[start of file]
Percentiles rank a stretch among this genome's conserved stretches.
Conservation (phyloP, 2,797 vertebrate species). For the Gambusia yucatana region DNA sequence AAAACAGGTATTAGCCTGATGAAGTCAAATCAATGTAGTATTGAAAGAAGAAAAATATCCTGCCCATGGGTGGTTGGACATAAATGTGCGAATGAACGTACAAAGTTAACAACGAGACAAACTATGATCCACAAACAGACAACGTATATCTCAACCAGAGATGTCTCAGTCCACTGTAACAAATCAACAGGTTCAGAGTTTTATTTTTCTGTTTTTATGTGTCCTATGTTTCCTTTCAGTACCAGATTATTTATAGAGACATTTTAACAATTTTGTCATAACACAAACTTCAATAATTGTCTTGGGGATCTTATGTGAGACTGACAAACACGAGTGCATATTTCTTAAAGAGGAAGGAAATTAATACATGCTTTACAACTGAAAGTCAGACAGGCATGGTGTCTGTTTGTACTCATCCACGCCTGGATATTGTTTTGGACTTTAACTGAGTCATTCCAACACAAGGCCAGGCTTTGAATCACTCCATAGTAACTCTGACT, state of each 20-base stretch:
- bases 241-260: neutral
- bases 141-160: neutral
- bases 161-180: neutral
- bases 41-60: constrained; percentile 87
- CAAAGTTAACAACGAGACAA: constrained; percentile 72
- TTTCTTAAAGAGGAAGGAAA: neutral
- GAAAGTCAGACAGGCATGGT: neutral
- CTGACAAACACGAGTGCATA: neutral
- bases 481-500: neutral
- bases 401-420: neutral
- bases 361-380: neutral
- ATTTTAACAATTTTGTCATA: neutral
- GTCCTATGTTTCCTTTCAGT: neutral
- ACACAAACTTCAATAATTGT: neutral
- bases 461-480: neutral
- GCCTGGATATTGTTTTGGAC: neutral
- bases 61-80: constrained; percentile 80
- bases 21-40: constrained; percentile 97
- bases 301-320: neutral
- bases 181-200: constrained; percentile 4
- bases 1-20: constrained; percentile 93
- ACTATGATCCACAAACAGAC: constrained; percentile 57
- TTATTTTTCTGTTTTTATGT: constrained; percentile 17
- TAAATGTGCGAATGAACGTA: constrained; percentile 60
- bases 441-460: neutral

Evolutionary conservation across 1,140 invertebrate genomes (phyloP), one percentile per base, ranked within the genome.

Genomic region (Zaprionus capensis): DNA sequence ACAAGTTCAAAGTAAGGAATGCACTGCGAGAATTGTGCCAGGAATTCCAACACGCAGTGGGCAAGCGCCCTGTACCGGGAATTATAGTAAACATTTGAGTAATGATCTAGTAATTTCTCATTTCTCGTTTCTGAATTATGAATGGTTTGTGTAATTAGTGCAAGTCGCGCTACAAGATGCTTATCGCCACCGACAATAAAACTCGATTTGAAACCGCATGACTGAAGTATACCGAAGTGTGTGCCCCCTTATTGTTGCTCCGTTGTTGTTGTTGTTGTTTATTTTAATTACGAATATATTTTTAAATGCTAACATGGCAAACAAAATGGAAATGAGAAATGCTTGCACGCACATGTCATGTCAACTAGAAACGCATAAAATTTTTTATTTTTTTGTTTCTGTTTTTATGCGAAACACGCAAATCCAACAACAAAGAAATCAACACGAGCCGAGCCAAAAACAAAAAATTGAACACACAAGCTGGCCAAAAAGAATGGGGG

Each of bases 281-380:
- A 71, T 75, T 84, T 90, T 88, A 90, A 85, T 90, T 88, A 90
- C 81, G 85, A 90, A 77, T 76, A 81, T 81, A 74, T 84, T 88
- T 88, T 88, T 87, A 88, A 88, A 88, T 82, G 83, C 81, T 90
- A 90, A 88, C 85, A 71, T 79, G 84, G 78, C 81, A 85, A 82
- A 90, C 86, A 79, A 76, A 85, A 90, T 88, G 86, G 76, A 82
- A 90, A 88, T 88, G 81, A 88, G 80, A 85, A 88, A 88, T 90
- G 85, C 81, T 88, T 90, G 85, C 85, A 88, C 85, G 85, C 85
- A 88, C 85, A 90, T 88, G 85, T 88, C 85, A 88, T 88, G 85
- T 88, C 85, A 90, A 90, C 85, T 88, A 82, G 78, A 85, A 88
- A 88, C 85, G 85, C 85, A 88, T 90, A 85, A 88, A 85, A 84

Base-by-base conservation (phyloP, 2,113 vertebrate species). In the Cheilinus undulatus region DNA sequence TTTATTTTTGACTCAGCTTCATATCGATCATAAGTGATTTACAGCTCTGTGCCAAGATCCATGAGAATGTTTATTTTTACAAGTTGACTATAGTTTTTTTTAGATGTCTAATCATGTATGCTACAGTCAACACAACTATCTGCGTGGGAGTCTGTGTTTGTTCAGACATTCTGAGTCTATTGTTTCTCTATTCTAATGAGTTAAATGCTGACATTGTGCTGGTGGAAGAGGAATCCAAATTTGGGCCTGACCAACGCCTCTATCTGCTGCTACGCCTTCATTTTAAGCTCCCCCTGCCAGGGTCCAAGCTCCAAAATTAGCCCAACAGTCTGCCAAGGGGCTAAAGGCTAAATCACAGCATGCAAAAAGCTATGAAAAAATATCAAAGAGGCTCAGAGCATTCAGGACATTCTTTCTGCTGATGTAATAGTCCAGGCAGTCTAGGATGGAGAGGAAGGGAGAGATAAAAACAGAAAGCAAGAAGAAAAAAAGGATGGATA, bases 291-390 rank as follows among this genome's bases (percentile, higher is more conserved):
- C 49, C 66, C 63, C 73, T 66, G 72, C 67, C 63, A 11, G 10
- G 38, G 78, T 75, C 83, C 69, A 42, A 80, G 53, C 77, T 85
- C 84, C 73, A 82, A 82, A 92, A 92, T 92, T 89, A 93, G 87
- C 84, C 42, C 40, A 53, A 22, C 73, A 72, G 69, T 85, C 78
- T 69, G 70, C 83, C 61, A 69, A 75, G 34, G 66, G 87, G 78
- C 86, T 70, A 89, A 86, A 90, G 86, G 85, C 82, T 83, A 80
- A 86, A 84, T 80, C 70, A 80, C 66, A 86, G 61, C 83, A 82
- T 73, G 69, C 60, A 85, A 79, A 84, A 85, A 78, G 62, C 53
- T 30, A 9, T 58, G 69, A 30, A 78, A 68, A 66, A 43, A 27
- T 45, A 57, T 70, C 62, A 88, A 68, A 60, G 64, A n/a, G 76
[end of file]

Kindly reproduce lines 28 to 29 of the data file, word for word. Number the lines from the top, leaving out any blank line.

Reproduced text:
Evolutionary conservation across 1,140 invertebrate genomes (phyloP), one percentile per base, ranked within the genome.

Genomic region (Zaprionus capensis): DNA sequence ACAAGTTCAAAGTAAGGAATGCACTGCGAGAATTGTGCCAGGAATTCCAACACGCAGTGGGCAAGCGCCCTGTACCGGGAATTATAGTAAACATTTGAGTAATGATCTAGTAATTTCTCATTTCTCGTTTCTGAATTATGAATGGTTTGTGTAATTAGTGCAAGTCGCGCTACAAGATGCTTATCGCCACCGACAATAAAACTCGATTTGAAACCGCATGACTGAAGTATACCGAAGTGTGTGCCCCCTTATTGTTGCTCCGTTGTTGTTGTTGTTGTTTATTTTAATTACGAATATATTTTTAAATGCTAACATGGCAAACAAAATGGAAATGAGAAATGCTTGCACGCACATGTCATGTCAACTAGAAACGCATAAAATTTTTTATTTTTTTGTTTCTGTTTTTATGCGAAACACGCAAATCCAACAACAAAGAAATCAACACGAGCCGAGCCAAAAACAAAAAATTGAACACACAAGCTGGCCAAAAAGAATGGGGG